Yet, the Prime Minister announced his approval for the report’s publication as soon as the election had been won. This was severely criticised by the former Committee Chair Dominic Grieve, who told The Independent, “the fact that he has been able to sanction its publication now shows that in fact it was perfectly possible to sanction its publication before parliament was dissolved in November.” Again, this emphasises how the government may be withholding damaging information. It raises the purpose of such reports if they aren't released to allow scrutiny. The New European have reported that the document won't even be released until later this year and contain a number of redactions. The continued delay behind the report is unknown, unconvincing and prevents government development.

The public have a right to know about their government’s actions, successes and failings. As one Boris Johnson once said ‘we [MPs] are the servants’ of the people. For the effectiveness of government and transparency of policies, honesty, whether it gives the government political clout or not, is always the best policy. It is pleasing to see a report on life expectancy, even though its findings are horrific. According to the Marmot Report, England has ‘lost a decade' in health, with stalling rates of life expectancy, shorter life expectancy in deprived areas and poorer individuals people in poorer areas spending more of their lives ill. These findings are on the surface extremely depressing and harrowing to read.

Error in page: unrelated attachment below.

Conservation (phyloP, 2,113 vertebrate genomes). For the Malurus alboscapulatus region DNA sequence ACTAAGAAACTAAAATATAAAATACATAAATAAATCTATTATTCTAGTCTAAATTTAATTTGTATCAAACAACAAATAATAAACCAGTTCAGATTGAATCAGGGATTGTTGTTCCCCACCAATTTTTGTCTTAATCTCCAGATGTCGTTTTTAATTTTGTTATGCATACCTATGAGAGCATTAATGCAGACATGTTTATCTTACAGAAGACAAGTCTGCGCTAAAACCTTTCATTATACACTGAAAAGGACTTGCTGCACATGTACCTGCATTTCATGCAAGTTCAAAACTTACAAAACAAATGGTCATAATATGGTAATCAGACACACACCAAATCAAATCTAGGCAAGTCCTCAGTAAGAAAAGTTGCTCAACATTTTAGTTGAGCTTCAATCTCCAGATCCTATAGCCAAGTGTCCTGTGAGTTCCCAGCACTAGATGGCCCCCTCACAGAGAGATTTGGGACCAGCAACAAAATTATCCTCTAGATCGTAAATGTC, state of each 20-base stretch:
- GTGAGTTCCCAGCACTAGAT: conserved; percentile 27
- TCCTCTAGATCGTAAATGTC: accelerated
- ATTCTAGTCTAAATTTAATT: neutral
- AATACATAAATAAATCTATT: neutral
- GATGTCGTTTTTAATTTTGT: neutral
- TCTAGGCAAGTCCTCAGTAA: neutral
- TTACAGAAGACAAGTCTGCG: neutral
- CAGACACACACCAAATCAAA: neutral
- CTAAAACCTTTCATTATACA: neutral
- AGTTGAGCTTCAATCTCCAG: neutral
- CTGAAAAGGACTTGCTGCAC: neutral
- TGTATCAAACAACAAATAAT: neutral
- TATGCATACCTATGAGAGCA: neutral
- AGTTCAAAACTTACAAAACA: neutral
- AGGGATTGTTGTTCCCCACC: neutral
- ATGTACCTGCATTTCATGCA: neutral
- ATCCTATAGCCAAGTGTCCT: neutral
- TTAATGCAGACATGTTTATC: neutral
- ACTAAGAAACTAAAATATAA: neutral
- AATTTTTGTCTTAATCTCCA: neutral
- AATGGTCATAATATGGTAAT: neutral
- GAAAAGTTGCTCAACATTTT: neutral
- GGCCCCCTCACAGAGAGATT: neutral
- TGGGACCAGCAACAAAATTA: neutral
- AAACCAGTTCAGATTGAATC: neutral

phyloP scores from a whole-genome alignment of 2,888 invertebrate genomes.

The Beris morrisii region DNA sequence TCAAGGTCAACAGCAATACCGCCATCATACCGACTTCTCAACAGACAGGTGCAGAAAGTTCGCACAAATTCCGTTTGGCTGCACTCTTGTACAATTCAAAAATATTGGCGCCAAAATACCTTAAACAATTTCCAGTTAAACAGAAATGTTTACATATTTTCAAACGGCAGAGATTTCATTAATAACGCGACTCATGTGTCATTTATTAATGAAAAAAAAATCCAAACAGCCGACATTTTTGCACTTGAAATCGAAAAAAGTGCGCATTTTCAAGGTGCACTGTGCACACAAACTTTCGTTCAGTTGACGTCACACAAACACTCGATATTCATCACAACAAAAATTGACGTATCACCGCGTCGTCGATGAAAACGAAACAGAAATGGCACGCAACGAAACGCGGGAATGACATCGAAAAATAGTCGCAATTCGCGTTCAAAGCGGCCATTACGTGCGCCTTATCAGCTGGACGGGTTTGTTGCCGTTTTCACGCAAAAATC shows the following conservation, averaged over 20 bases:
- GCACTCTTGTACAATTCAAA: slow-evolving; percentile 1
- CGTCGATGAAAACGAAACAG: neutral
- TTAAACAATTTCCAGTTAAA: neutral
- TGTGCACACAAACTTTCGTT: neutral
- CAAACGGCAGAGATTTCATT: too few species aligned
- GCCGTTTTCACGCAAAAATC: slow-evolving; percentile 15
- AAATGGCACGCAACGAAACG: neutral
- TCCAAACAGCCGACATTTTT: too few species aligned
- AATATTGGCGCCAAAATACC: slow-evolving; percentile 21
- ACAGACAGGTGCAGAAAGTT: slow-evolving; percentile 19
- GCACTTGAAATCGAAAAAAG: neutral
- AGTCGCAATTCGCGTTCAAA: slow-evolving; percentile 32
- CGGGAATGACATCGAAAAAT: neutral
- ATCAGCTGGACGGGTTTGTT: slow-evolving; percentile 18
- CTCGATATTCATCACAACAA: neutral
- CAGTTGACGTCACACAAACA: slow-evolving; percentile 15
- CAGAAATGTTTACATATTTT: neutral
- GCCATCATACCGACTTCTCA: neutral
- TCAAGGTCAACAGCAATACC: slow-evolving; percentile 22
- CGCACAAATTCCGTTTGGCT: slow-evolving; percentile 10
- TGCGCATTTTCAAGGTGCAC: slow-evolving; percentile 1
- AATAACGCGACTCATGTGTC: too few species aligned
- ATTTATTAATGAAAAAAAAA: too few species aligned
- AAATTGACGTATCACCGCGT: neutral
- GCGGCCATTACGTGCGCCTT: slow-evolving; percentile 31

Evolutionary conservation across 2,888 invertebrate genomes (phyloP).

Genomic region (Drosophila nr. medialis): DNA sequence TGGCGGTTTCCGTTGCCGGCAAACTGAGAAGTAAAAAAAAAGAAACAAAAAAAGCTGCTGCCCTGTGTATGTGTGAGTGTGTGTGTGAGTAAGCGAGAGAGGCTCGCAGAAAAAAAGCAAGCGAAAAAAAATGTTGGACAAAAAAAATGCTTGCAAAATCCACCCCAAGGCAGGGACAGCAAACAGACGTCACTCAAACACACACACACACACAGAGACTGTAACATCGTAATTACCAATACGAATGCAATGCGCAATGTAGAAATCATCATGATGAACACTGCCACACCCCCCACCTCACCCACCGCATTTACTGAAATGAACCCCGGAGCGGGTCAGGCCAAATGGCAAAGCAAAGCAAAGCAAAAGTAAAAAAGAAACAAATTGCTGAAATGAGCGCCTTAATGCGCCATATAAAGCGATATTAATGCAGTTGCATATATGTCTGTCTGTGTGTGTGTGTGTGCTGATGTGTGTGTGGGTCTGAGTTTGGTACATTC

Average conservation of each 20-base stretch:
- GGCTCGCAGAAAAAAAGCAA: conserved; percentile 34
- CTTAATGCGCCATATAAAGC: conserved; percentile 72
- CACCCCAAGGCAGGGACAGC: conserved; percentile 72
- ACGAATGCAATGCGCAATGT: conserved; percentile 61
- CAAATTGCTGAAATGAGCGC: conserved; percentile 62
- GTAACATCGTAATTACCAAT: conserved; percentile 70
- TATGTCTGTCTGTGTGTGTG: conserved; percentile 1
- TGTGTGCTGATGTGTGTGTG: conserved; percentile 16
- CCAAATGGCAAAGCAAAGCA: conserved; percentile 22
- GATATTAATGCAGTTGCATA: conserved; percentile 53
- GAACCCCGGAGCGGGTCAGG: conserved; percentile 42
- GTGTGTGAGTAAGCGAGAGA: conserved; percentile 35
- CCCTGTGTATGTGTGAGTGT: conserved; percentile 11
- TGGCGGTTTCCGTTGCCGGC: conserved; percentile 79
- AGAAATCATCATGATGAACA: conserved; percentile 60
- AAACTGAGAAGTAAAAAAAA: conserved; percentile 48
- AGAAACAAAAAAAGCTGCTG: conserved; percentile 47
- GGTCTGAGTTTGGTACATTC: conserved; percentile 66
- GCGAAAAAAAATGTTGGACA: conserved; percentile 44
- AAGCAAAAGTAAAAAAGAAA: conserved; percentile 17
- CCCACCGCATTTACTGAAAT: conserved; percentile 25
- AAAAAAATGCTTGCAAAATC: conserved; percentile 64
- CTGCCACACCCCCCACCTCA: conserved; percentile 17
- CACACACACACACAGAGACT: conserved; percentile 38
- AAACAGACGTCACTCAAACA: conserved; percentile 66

The report does, inadvertently, create cause for optimism. By being aware of government failings in this great problem, it’s possible to create a response to improve and even reverse the changes. According to the Financial Times, Michael Marmot, the report’s author, argued that austerity and the slowing increases in life expectancy were clearly linked, with zero-hours contracts, declining education funding and child poverty leading to families resorting to food banks. It is pleasing then, that the government is focusing on investment in communities and public services. However, it can’t be money alone. Firstly, the money must be spent effectively. Secondly, must funding simply takes resources back to their 2010 levels before the coalition introduced cuts. It is thanks to this report’s publication that there is hope for reversing these shocking trends.

The government will always be selective about what information it discloses. While I believe acts like Freedom of Information should be celebrated for increasing transparency, not all information should be disclosed. Legal advice, for example, should remain private so lawyers can be honest with politicians. The government, despite its verdict, should see the Marmot Report as a sign that damning verdicts can translate into positive outcomes through government action. It is the worst school reports we remember the best, for we are more likely to act on them, improve our behaviour and transform the situation around.

Image: Photo by Helloquence on Unsplash